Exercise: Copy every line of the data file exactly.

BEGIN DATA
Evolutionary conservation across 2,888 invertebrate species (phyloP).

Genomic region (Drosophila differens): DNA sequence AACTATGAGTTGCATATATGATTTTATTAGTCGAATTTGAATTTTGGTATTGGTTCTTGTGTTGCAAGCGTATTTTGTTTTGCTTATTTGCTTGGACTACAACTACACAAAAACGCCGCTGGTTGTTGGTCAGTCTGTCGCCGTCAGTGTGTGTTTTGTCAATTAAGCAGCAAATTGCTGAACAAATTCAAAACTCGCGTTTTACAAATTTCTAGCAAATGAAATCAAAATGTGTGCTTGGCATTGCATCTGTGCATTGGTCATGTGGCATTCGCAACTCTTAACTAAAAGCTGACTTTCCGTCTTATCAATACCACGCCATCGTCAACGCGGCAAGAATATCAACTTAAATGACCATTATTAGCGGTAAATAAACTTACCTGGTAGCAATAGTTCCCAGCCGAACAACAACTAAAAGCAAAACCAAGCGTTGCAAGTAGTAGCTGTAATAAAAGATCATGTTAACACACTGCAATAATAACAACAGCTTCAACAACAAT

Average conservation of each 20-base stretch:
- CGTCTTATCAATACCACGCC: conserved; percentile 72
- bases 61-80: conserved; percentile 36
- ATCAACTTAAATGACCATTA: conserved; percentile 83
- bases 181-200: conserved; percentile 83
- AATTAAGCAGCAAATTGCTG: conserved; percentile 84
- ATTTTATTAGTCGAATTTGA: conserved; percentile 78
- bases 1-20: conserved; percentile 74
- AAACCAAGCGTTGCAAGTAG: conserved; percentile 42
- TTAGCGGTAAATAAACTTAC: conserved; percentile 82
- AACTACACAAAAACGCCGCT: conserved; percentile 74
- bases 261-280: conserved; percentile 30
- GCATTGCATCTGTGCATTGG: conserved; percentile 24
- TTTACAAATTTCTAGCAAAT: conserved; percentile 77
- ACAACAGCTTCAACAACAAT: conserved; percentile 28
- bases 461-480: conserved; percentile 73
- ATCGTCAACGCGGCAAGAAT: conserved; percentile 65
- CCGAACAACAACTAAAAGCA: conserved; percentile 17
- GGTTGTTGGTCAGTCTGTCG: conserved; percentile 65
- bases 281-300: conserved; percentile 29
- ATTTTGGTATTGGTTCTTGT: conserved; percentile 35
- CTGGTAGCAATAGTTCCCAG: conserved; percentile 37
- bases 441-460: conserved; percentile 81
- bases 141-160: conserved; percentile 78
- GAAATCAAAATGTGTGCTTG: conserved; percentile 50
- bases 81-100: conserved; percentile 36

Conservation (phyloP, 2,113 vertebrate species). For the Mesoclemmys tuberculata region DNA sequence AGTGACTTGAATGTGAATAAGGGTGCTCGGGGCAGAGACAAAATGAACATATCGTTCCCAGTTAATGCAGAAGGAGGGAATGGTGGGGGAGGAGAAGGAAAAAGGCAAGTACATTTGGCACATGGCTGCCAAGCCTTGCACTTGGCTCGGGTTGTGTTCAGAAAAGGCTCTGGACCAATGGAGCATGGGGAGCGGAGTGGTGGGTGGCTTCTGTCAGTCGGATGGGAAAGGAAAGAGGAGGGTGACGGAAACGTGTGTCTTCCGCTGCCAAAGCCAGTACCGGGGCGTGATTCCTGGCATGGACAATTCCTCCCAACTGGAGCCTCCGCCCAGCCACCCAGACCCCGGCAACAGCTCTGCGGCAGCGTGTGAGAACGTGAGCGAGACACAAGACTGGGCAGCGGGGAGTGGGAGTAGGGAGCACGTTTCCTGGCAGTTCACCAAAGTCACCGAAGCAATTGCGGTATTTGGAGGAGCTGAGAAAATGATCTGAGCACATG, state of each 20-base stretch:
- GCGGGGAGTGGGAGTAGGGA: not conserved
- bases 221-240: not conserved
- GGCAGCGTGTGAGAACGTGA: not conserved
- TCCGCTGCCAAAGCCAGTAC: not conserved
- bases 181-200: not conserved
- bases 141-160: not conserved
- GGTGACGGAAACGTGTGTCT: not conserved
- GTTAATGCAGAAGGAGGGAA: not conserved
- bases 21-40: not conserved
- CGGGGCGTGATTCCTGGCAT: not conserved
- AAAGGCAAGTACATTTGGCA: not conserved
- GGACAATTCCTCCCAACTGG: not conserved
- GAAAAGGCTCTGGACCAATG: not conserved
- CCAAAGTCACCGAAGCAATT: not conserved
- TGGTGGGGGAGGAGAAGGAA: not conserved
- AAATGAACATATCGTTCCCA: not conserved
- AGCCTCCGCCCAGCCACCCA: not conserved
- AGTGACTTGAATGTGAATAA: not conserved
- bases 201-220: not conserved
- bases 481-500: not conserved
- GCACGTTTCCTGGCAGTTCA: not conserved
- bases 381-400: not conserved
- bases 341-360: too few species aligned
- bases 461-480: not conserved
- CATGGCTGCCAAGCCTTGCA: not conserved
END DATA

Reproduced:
Evolutionary conservation across 2,888 invertebrate species (phyloP).

Genomic region (Drosophila differens): DNA sequence AACTATGAGTTGCATATATGATTTTATTAGTCGAATTTGAATTTTGGTATTGGTTCTTGTGTTGCAAGCGTATTTTGTTTTGCTTATTTGCTTGGACTACAACTACACAAAAACGCCGCTGGTTGTTGGTCAGTCTGTCGCCGTCAGTGTGTGTTTTGTCAATTAAGCAGCAAATTGCTGAACAAATTCAAAACTCGCGTTTTACAAATTTCTAGCAAATGAAATCAAAATGTGTGCTTGGCATTGCATCTGTGCATTGGTCATGTGGCATTCGCAACTCTTAACTAAAAGCTGACTTTCCGTCTTATCAATACCACGCCATCGTCAACGCGGCAAGAATATCAACTTAAATGACCATTATTAGCGGTAAATAAACTTACCTGGTAGCAATAGTTCCCAGCCGAACAACAACTAAAAGCAAAACCAAGCGTTGCAAGTAGTAGCTGTAATAAAAGATCATGTTAACACACTGCAATAATAACAACAGCTTCAACAACAAT

Average conservation of each 20-base stretch:
- CGTCTTATCAATACCACGCC: conserved; percentile 72
- bases 61-80: conserved; percentile 36
- ATCAACTTAAATGACCATTA: conserved; percentile 83
- bases 181-200: conserved; percentile 83
- AATTAAGCAGCAAATTGCTG: conserved; percentile 84
- ATTTTATTAGTCGAATTTGA: conserved; percentile 78
- bases 1-20: conserved; percentile 74
- AAACCAAGCGTTGCAAGTAG: conserved; percentile 42
- TTAGCGGTAAATAAACTTAC: conserved; percentile 82
- AACTACACAAAAACGCCGCT: conserved; percentile 74
- bases 261-280: conserved; percentile 30
- GCATTGCATCTGTGCATTGG: conserved; percentile 24
- TTTACAAATTTCTAGCAAAT: conserved; percentile 77
- ACAACAGCTTCAACAACAAT: conserved; percentile 28
- bases 461-480: conserved; percentile 73
- ATCGTCAACGCGGCAAGAAT: conserved; percentile 65
- CCGAACAACAACTAAAAGCA: conserved; percentile 17
- GGTTGTTGGTCAGTCTGTCG: conserved; percentile 65
- bases 281-300: conserved; percentile 29
- ATTTTGGTATTGGTTCTTGT: conserved; percentile 35
- CTGGTAGCAATAGTTCCCAG: conserved; percentile 37
- bases 441-460: conserved; percentile 81
- bases 141-160: conserved; percentile 78
- GAAATCAAAATGTGTGCTTG: conserved; percentile 50
- bases 81-100: conserved; percentile 36

Conservation (phyloP, 2,113 vertebrate species). For the Mesoclemmys tuberculata region DNA sequence AGTGACTTGAATGTGAATAAGGGTGCTCGGGGCAGAGACAAAATGAACATATCGTTCCCAGTTAATGCAGAAGGAGGGAATGGTGGGGGAGGAGAAGGAAAAAGGCAAGTACATTTGGCACATGGCTGCCAAGCCTTGCACTTGGCTCGGGTTGTGTTCAGAAAAGGCTCTGGACCAATGGAGCATGGGGAGCGGAGTGGTGGGTGGCTTCTGTCAGTCGGATGGGAAAGGAAAGAGGAGGGTGACGGAAACGTGTGTCTTCCGCTGCCAAAGCCAGTACCGGGGCGTGATTCCTGGCATGGACAATTCCTCCCAACTGGAGCCTCCGCCCAGCCACCCAGACCCCGGCAACAGCTCTGCGGCAGCGTGTGAGAACGTGAGCGAGACACAAGACTGGGCAGCGGGGAGTGGGAGTAGGGAGCACGTTTCCTGGCAGTTCACCAAAGTCACCGAAGCAATTGCGGTATTTGGAGGAGCTGAGAAAATGATCTGAGCACATG, state of each 20-base stretch:
- GCGGGGAGTGGGAGTAGGGA: not conserved
- bases 221-240: not conserved
- GGCAGCGTGTGAGAACGTGA: not conserved
- TCCGCTGCCAAAGCCAGTAC: not conserved
- bases 181-200: not conserved
- bases 141-160: not conserved
- GGTGACGGAAACGTGTGTCT: not conserved
- GTTAATGCAGAAGGAGGGAA: not conserved
- bases 21-40: not conserved
- CGGGGCGTGATTCCTGGCAT: not conserved
- AAAGGCAAGTACATTTGGCA: not conserved
- GGACAATTCCTCCCAACTGG: not conserved
- GAAAAGGCTCTGGACCAATG: not conserved
- CCAAAGTCACCGAAGCAATT: not conserved
- TGGTGGGGGAGGAGAAGGAA: not conserved
- AAATGAACATATCGTTCCCA: not conserved
- AGCCTCCGCCCAGCCACCCA: not conserved
- AGTGACTTGAATGTGAATAA: not conserved
- bases 201-220: not conserved
- bases 481-500: not conserved
- GCACGTTTCCTGGCAGTTCA: not conserved
- bases 381-400: not conserved
- bases 341-360: too few species aligned
- bases 461-480: not conserved
- CATGGCTGCCAAGCCTTGCA: not conserved